akuchling: Sherlock Hemlock (Default)
Barb suggested a mobile app idea. There's a toy that consists of a glass box or tube filled with sand or beads. There are also slightly larger figures buried in the sand -- say, a shark, an anchor, and a ship. You play by shaking the sand until one of the figures comes to the top, and then you can check it off your list. Repeat until you've found all three figures. Her suggestion is a mobile app to play this game: shake your phone until all the stuff comes up.

I think this could probably be done as an JavaScript + canvas app. It could either simulate the physics of sand in detail -- searching for 'sand simulation' turns up papers such as http://robotica.uv.es/~ignacio/papers/EG08/short2054.pdf -- or just fake it like a slot machine, by randomly picking how often a target figure appears and how much of it is visible, and then rendering the screen accordingly.

akuchling: Sherlock Hemlock (Default)
For a book club, I'm currently reading The Hockey Stick and the Climate Wars by Michael E. Mann. Mann is one of the authors of two papers in 1998/99 that attempted to reconstruct historical temperatures for the past millennium or so, and found that the warming in the 20th century is very rapid and has no precedent -- the so-called 'hockey stick' graph.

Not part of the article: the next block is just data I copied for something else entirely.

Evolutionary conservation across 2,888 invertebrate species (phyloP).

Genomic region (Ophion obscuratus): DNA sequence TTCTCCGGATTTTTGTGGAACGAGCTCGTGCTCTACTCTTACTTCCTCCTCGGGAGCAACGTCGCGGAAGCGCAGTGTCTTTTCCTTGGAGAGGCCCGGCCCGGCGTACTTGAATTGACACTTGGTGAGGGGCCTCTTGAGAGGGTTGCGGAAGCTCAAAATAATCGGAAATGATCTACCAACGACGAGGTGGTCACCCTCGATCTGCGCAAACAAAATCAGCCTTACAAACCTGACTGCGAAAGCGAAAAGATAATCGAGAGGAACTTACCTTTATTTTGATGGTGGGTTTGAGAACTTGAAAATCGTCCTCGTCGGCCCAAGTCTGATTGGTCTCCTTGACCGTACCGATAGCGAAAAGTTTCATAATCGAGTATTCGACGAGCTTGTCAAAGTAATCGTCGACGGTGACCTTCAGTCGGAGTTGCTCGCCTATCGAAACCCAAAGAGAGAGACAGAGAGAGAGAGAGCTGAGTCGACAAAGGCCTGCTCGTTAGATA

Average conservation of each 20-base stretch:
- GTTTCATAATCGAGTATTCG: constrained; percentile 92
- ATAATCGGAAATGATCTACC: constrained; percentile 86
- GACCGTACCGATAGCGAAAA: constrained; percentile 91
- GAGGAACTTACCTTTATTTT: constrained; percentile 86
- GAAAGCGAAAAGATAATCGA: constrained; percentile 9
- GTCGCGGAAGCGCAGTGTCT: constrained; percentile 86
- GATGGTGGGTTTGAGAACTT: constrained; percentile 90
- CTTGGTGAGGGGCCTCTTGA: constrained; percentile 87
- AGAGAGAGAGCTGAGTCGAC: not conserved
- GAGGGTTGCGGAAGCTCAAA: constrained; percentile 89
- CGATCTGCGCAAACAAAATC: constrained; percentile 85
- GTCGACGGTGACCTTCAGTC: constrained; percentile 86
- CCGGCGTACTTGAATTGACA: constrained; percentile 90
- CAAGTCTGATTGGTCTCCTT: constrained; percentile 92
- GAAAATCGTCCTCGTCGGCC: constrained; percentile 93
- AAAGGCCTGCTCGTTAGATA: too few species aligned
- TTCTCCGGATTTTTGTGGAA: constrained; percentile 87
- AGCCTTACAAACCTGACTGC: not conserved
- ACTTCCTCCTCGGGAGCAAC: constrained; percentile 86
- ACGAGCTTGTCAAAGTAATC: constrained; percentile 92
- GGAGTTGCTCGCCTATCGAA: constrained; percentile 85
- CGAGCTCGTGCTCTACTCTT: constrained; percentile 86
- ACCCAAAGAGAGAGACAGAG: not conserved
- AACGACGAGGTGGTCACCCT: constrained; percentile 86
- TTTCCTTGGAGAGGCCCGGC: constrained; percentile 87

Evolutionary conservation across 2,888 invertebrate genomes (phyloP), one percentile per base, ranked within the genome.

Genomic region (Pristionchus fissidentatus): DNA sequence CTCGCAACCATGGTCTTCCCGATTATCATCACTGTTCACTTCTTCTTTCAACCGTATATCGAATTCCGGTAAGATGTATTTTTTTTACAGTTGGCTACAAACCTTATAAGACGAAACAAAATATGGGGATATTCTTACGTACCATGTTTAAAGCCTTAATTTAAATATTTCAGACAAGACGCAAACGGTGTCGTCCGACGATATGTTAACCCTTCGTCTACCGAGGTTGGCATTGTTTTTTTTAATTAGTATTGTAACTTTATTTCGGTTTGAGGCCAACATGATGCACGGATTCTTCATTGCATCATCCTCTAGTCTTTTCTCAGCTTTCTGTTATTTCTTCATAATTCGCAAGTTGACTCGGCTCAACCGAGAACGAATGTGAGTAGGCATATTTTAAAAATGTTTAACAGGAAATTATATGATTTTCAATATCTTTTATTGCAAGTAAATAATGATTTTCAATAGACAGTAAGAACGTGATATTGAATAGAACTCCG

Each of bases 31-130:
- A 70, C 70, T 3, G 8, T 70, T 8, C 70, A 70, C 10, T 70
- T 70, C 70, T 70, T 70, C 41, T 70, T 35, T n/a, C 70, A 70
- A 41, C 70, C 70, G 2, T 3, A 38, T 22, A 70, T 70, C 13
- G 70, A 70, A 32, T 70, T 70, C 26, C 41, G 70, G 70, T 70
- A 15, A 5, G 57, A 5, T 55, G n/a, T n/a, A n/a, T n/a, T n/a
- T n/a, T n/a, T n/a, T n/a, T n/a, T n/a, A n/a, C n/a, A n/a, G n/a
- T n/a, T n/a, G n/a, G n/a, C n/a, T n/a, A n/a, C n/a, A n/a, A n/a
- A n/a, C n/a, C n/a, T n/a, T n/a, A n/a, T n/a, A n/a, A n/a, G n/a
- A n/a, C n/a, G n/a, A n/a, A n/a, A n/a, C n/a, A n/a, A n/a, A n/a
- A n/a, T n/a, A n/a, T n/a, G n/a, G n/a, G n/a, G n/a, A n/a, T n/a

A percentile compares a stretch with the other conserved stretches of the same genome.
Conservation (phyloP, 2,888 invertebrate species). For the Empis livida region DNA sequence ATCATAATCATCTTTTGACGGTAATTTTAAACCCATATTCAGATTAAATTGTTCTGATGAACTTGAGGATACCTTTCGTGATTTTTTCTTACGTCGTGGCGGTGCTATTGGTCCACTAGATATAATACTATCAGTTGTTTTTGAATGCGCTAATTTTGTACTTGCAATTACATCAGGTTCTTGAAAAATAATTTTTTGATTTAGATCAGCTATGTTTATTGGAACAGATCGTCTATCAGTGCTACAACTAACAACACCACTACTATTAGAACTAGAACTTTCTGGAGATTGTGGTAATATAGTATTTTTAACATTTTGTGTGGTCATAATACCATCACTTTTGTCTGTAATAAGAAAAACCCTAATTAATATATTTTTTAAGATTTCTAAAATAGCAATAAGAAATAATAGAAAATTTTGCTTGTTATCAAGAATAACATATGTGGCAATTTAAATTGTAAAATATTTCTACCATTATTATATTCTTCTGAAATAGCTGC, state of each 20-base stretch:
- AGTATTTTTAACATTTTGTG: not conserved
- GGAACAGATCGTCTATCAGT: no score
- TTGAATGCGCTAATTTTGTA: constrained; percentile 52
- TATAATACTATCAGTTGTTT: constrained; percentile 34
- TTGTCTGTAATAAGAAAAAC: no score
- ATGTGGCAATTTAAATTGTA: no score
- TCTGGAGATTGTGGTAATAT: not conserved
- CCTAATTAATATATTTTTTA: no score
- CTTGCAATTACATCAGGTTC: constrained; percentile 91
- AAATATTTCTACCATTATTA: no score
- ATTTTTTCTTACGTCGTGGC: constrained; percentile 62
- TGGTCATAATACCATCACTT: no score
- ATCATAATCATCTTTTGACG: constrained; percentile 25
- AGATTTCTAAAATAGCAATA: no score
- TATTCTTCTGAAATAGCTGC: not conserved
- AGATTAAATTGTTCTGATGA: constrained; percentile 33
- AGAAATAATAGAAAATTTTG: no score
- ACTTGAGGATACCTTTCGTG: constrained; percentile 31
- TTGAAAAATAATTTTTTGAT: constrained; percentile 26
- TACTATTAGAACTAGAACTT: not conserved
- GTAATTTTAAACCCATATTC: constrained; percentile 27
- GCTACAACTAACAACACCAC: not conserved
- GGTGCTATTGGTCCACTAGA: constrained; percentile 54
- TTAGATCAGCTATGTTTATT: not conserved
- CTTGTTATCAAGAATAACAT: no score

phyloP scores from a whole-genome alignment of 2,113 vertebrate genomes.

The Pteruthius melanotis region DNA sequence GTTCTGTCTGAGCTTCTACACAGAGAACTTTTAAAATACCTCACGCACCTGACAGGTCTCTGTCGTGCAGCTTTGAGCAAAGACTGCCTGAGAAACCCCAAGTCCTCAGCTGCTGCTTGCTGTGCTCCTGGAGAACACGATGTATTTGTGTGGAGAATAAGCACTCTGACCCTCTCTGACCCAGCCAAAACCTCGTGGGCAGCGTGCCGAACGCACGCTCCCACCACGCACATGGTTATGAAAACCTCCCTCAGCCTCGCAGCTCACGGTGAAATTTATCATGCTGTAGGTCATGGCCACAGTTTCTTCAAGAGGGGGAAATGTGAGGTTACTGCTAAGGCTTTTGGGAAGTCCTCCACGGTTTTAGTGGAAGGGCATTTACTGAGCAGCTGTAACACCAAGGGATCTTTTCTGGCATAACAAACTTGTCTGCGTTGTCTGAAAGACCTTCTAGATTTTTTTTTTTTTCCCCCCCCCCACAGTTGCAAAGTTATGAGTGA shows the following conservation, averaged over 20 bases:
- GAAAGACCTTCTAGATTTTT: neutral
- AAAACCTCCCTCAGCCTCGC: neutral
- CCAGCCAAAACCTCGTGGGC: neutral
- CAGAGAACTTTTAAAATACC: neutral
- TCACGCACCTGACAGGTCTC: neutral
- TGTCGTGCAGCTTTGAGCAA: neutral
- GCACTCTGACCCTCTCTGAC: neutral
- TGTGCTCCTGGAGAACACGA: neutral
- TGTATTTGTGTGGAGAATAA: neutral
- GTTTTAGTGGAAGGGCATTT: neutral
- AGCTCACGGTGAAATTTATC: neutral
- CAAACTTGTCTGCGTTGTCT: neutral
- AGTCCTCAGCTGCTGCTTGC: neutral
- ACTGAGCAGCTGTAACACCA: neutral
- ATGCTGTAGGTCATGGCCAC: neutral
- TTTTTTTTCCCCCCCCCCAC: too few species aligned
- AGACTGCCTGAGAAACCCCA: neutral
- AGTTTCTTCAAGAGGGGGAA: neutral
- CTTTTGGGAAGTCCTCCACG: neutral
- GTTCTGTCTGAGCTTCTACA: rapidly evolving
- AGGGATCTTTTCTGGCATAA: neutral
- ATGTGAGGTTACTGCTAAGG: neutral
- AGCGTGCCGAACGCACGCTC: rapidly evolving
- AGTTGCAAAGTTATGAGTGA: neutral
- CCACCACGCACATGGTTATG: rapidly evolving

These papers quickly became the target of many attacks in which people suggested that the data had been incorrectly handled or even fraudently cooked. (It's surely only a coincidence that a fair number of the attackers were from right-wing lobbying groups.)

A while ago I looked at whether I could assist with the Python rewrite of GISTEMP, but it didn't look like there was much I could do productively. The current status of the project is unclear, so the work I attempted turned out to have already been done in a GSoC project.

A new project could be to rewrite the MBH98 code (which seems to be available in the PROXY/ subdirectory from http://www.meteo.psu.edu/holocene/public_html/Mann/research/research.php). It's not clear whether the MBH99 has been released; I don't think so, after browsing through the data directories. There's also a Matlab script for a 2007/8 paper.

I wonder if it would be better to convert the 1998 code -- because it was such a flashpoint, maybe easier reading & experimentation would convince people that the analysis was reasonable -- or the 2007 analysis which is more recent and goes further back.


akuchling: Sherlock Hemlock (Default)

September 2016

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